Fort Sabine

By: Robert Wooster

Type: General Entry

Published: 1952

Updated: January 1, 1995

Fort Sabine was off Farm Road 3322 and State Highway 87 one mile south of the Sabine Pass Battleground State Historical Park and fifteen miles south of Port Arthur in southeastern Jefferson County. Fearing a Union invasion during the Civil War, the citizens of Sabine Pass decided to build a fort to protect their town. Local residents, including many slaves, constructed a dirt and timber earthwork overlooking the Sabine River. The post was garrisoned by local militia, the Sabine Pass Guard, and later by the Sixth Texas Infantry Battalion. On September 24, 1862, the fort was shelled by Union gunboats and severely damaged. With the fort's ability to continue functioning already in doubt, yellow fever broke out among the remaining troops, and Maj. Josephus S. Irvine ordered the guns spiked and the position abandoned. The following March, Maj. Julius Kellersberg inspected the remains of Fort Sabine and determined that the site was no longer useful. Consequently, he ordered the construction of a new fort, several miles away, which became Fort Griffin. Fort Griffin was completed in August 1863, when the two thirty-two-pound guns from Fort Sabine were installed and reactivated.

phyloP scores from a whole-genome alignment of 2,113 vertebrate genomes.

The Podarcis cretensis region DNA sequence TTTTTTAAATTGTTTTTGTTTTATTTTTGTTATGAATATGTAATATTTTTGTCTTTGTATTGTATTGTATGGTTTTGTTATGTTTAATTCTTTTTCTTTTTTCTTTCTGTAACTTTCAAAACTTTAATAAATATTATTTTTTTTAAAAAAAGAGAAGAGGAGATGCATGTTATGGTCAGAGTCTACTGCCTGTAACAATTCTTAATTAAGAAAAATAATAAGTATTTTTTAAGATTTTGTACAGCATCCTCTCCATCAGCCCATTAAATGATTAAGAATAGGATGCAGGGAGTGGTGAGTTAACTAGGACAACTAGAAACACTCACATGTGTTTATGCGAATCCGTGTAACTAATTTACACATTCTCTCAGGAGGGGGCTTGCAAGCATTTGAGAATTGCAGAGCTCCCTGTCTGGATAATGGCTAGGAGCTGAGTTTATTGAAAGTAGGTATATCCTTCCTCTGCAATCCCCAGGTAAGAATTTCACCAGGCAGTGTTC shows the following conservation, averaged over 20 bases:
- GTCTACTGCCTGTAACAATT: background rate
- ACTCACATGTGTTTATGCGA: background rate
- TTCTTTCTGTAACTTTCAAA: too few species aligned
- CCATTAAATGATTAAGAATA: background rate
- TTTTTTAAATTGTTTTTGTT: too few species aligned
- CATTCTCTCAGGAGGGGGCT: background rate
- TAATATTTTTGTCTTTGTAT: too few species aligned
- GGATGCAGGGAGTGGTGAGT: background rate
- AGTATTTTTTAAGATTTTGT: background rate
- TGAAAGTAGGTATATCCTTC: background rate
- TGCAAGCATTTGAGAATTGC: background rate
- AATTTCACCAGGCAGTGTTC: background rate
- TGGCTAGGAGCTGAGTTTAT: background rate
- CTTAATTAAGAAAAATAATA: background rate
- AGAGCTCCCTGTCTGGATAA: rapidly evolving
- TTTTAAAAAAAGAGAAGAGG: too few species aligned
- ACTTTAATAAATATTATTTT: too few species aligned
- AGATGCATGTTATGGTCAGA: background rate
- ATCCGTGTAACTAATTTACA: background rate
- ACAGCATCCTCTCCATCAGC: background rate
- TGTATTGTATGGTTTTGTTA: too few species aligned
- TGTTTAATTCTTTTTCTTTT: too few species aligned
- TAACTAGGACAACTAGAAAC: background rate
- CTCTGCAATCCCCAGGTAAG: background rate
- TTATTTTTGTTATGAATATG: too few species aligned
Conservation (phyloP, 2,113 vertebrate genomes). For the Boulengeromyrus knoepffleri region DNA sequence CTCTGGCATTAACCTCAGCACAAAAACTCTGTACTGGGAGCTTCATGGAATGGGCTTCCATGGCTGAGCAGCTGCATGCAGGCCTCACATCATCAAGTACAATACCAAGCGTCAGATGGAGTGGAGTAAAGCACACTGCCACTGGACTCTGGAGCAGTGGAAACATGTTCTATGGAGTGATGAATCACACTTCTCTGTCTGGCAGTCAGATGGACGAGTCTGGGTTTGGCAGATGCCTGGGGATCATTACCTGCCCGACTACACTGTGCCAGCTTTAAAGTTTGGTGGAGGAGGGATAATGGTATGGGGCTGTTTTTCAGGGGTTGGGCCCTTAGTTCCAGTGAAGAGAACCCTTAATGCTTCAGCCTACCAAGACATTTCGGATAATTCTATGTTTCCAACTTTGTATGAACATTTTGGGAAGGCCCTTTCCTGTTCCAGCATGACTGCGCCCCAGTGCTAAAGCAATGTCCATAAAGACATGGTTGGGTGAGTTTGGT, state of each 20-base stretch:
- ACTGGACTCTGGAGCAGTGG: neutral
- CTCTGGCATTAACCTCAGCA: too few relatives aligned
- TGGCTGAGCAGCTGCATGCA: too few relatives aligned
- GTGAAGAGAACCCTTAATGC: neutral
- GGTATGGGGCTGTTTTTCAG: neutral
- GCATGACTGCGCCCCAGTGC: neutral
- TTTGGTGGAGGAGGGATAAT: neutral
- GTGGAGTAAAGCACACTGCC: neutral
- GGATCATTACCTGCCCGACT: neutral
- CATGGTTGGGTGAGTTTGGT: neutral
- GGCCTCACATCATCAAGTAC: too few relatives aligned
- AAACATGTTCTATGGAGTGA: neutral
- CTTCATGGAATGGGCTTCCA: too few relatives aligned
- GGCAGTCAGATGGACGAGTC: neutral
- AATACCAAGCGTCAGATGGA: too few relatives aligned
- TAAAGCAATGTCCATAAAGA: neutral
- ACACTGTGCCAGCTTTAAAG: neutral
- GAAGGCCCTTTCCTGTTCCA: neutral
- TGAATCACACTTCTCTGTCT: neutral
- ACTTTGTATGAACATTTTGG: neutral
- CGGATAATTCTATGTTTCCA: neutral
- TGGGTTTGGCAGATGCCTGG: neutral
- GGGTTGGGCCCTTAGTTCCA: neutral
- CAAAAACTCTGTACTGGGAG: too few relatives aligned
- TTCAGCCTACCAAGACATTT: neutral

W. T. Block, A History of Jefferson County, Texas, from Wilderness to Reconstruction (M.A. thesis, Lamar University, 1974; Nederland, Texas: Nederland Publishing, 1976).
Time Periods:
  • Civil War

The following, adapted from the Chicago Manual of Style, 15th edition, is the preferred citation for this entry.

Robert Wooster, “Fort Sabine,” Handbook of Texas Online, accessed May 19, 2022,

Published by the Texas State Historical Association.

January 1, 1995

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